We won’t budge on state pension delay, says minister
‘Fearless’ campaigners have had their hopes of redress dashed, says Richard Dyson
Of all the challenges faced by the new minister for pensions, an army of several hundred thousand angry middle-aged women is perhaps the most formidable. In an interview with The Daily Telegraph, Richard Harrington said he had spent much of the summer holiday swotting up on Britain’s hugely complex pension system. He was appointed just before the recess, and the time off was “very useful”, he said.
Some of his reading time was devoted to the difficulties faced by an increasingly vociferous and organised group: Women Against State Pension Inequality – the “Waspis”.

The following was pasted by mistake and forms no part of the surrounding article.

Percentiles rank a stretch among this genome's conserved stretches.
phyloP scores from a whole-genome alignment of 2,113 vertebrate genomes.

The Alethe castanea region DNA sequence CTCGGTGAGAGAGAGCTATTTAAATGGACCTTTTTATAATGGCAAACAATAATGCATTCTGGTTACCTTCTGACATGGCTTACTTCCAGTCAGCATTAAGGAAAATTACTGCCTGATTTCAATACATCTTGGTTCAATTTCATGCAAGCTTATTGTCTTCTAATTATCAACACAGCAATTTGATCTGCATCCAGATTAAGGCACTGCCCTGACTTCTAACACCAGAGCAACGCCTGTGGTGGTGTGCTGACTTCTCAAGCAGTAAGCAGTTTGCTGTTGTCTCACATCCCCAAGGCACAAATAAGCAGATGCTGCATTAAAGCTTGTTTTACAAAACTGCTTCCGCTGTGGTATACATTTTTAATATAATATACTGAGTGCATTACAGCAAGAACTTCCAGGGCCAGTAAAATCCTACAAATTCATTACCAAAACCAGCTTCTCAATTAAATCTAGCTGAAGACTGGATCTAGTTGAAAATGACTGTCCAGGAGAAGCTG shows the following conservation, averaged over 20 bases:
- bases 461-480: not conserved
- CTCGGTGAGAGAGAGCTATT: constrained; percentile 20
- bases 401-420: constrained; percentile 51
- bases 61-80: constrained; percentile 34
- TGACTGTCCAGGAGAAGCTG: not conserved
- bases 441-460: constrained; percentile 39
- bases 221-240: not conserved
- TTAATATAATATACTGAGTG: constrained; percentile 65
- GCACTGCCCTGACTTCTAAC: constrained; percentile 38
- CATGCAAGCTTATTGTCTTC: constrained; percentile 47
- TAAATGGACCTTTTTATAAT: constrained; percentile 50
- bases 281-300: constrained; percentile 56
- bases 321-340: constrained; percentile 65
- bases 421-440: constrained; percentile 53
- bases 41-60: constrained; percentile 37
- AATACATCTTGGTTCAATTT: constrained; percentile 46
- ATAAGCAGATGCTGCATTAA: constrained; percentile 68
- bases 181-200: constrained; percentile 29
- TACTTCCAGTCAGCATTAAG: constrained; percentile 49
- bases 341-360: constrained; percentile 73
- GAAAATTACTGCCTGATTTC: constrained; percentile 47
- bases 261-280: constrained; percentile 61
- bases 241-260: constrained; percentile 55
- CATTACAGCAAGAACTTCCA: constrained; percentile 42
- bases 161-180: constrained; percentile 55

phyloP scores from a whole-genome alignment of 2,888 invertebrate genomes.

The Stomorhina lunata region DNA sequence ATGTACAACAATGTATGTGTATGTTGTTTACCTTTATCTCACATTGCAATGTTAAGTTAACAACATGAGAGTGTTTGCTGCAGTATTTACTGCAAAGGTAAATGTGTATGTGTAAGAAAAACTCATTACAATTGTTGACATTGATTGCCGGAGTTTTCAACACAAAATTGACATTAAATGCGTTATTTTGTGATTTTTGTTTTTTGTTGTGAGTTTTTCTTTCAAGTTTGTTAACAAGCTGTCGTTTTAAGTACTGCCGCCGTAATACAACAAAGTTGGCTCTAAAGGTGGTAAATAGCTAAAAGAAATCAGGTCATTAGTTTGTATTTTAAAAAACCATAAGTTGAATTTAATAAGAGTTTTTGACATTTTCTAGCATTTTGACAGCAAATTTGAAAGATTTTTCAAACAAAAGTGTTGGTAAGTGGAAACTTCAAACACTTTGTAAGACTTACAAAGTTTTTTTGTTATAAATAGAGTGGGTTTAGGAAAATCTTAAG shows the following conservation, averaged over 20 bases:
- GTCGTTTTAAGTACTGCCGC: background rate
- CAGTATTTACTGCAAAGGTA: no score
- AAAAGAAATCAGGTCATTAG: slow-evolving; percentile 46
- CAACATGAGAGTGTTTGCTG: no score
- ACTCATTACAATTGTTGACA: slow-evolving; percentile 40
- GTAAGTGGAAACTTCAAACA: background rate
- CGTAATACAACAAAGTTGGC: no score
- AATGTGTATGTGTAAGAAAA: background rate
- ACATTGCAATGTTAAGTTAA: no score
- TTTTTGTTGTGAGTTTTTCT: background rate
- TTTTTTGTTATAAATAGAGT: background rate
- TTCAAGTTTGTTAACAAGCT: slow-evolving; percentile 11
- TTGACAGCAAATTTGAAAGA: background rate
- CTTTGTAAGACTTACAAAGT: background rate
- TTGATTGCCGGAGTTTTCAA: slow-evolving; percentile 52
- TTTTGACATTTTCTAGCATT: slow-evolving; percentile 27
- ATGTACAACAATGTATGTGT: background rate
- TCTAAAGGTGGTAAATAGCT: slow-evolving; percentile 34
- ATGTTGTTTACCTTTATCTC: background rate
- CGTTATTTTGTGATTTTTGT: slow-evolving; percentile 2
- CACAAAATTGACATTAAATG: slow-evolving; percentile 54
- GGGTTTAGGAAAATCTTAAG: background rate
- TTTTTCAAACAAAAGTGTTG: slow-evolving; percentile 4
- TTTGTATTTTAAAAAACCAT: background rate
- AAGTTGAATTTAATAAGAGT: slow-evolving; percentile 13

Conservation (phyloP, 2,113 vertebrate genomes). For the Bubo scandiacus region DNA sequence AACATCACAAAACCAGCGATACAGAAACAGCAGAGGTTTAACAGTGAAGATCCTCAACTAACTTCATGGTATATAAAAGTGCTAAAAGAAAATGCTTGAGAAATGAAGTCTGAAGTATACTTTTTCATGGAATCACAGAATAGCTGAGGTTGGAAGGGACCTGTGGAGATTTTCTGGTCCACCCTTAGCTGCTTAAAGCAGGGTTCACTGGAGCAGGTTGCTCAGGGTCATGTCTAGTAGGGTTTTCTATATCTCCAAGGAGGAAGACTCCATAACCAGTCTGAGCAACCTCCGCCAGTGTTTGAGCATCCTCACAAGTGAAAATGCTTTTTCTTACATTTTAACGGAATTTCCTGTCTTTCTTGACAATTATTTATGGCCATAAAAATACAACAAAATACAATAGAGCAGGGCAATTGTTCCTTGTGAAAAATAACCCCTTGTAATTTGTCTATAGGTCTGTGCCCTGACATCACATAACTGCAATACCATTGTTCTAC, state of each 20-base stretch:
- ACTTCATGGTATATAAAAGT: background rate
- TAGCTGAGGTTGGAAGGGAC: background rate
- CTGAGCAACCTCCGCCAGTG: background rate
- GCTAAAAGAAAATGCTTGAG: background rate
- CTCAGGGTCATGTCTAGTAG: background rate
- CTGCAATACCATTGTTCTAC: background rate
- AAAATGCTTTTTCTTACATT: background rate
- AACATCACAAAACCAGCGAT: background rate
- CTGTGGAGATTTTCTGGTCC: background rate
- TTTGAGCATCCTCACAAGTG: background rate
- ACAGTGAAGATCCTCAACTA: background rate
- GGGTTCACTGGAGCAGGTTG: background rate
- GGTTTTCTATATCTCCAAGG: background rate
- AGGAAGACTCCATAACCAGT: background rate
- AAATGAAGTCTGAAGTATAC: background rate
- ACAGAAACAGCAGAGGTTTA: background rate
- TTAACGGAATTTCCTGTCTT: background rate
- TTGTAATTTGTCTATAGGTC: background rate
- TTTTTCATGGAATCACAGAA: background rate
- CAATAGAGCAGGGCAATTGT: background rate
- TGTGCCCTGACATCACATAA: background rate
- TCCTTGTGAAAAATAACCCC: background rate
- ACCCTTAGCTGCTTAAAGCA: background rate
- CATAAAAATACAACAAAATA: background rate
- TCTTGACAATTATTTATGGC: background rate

These are women born on or after April 6 1951, who, thanks to successive changes to the age at which the state pension is payable, have to wait for up to six years longer for their pensions than they had expected (see box).
Their main grievance is that they weren’t given sufficient warning of the change – if they had any at all.
Now, as Mr Harrington settles into his new office, the Waspis are ramping up their campaign, with large numbers of women born in the Fifties still discovering they will have to wait longer than they expected for their money.
Claiming the support of more than 120 MPs across the party spectrum, the Waspis’ campaigning has so far triggered four parliamentary debates on their situation. More than 190,000 people have signed the Waspi petition. MPs – supportive or not – variously describe the campaigners as “formidable”, “fearless” and “terrifying”.
What they are demanding is a “bridging pension” that would fill the gap between their anticipated pension age of 60 and the later date at which
A protester with a Waspi placard at a Jeremy Corbyn rally during the Labour Party leadership campaign earlier this month